This 1944 photo provided by the U.S. Holocaust Memorial Museum shows Nazi officers and female auxiliaries, Helferinnen, posing on a wooden bridge in Solahutte. a little known SS resort some 30 km. south of Auschwitz on the Sola River in Poland, At center, Karl Hoecker. The photo is one of approximately 116 rare photographs of senior SS officers and Nazi officials at the Auschwitz concentration camp included in Hoecker's photo album, unveiled Wednesday, Sept. 19, 2007, by the U.S. Holocaust Memorial Museum. (AP Photo/USHMM) ** ONE TIME USE ONLY. NO SALES. NO ARCHIVES **
This 1944 photo provided by the U.S. Holocaust Memorial Museum (USHMM) shows SS officers socializing in their retreat at Solahutte outside of Auschwitz, Poland. From left Richard Baer, who became the commandant of Auschwitz in May 1944, Dr. Josef Mengele, Commandant of Birkenau Josef Kramer, hidden, and the former Commandant of Auschwitz Rudolf Hoess, foreground; the man at right is unidentified. The photo is one of approximately 116 rare photographs of senior SS officers and Nazi officials at the Auschwitz concentration camp unveiled Wednesday, Sept. 19, 2007, by the museum. (AP Photo/USHMM) ** ONE TIME USE ONLY. NO SALES. NO ARCHIVES **
A group of Polish Jews are led away for deportation by German SS soldiers in 1943
The infamous German inscription that reads ‘Work Sets You Free’ at the main entrance of Auschwitz

I was 10 years old when my whole life changed. I was living with my grandparents when the Nazis forced all of us into the Lodz ghetto in Poland.

My grandfather died of starvation soon after - he was very religious and refused to eat the non-Kosher food. My grandmother and I were alone.

Two years after we arrived in the ghetto there was a round-up and I was put on a lorry to be deported.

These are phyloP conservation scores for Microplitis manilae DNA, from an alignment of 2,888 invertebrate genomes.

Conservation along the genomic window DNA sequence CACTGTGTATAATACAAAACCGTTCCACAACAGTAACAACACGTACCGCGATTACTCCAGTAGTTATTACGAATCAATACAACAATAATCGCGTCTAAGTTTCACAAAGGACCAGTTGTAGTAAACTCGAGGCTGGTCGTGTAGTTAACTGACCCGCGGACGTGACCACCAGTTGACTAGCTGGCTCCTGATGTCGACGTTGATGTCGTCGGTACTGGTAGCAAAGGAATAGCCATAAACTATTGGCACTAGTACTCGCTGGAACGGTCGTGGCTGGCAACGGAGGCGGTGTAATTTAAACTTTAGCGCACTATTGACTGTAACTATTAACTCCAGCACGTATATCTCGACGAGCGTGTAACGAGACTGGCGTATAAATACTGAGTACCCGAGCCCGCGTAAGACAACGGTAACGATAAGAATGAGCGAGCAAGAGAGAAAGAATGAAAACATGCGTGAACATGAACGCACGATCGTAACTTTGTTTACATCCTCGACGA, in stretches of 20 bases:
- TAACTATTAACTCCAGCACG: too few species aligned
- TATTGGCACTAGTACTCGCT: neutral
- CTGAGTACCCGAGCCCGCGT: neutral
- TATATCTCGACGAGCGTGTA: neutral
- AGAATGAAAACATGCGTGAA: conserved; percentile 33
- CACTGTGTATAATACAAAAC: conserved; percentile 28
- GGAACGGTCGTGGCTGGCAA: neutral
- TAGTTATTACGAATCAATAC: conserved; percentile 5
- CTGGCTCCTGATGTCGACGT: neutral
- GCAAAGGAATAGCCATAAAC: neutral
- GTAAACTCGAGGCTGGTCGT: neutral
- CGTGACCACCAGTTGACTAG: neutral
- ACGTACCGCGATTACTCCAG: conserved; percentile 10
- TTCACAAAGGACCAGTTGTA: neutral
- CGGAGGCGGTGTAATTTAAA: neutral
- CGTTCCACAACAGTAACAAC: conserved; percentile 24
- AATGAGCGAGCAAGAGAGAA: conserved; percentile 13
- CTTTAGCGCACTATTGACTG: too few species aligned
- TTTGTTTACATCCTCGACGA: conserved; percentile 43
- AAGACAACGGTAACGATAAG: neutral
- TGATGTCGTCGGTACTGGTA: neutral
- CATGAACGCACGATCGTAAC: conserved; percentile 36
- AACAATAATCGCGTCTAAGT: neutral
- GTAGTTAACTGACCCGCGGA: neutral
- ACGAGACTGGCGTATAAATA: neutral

Looking around, I saw that I was surrounded by children, elderly and disabled people. By some miracle the guards in the yard weren't looking and I managed to jump off.

I stayed working in the ghetto's metal factory until, one day, we were all put on cattle trucks and sent to Auschwitz-Birkenau.

From Auschwitz-Birkenau I was sent to Stutthof concentration camp and then on a forced march to Neustadt in Germany. I was liberated by British troops in 1945.

At the age of 10 my life was taken from me. My father had run away in 1939 to escape the Nazis - I never learnt what happened to him.

My grandfather died of starvation. My grandmother died in Theresienstadt concentration camp the day it was liberated. From the day we entered the ghetto she never knew one single day as a free woman.

But, in spite of all this, by some miracle I survived. I came to the UK in 1947 and was reunited with my mother, who spent the war here.

Soon after I was reunited with a group of other child survivors I knew from the camps. We call ourselves "the Boys" to this day, and they are like my family.

I had my own family - a beautiful wife, two children, six grandchildren and even a great-grandchild.

Hitler did not win. But if I spend the rest of my life hating I will not win either.

I survived and I will keep telling my story as long as I can to make sure that young people always know what happened to us. We must never give up. And we must never stop teaching young people about the dangers of hatred.

Zigi Shipper speaks in schools through the Holocaust Educational Trust's outreach programme. To find out more, visit www.het.org.uk

Belfast Telegraph

Read More

From Belfast Telegraph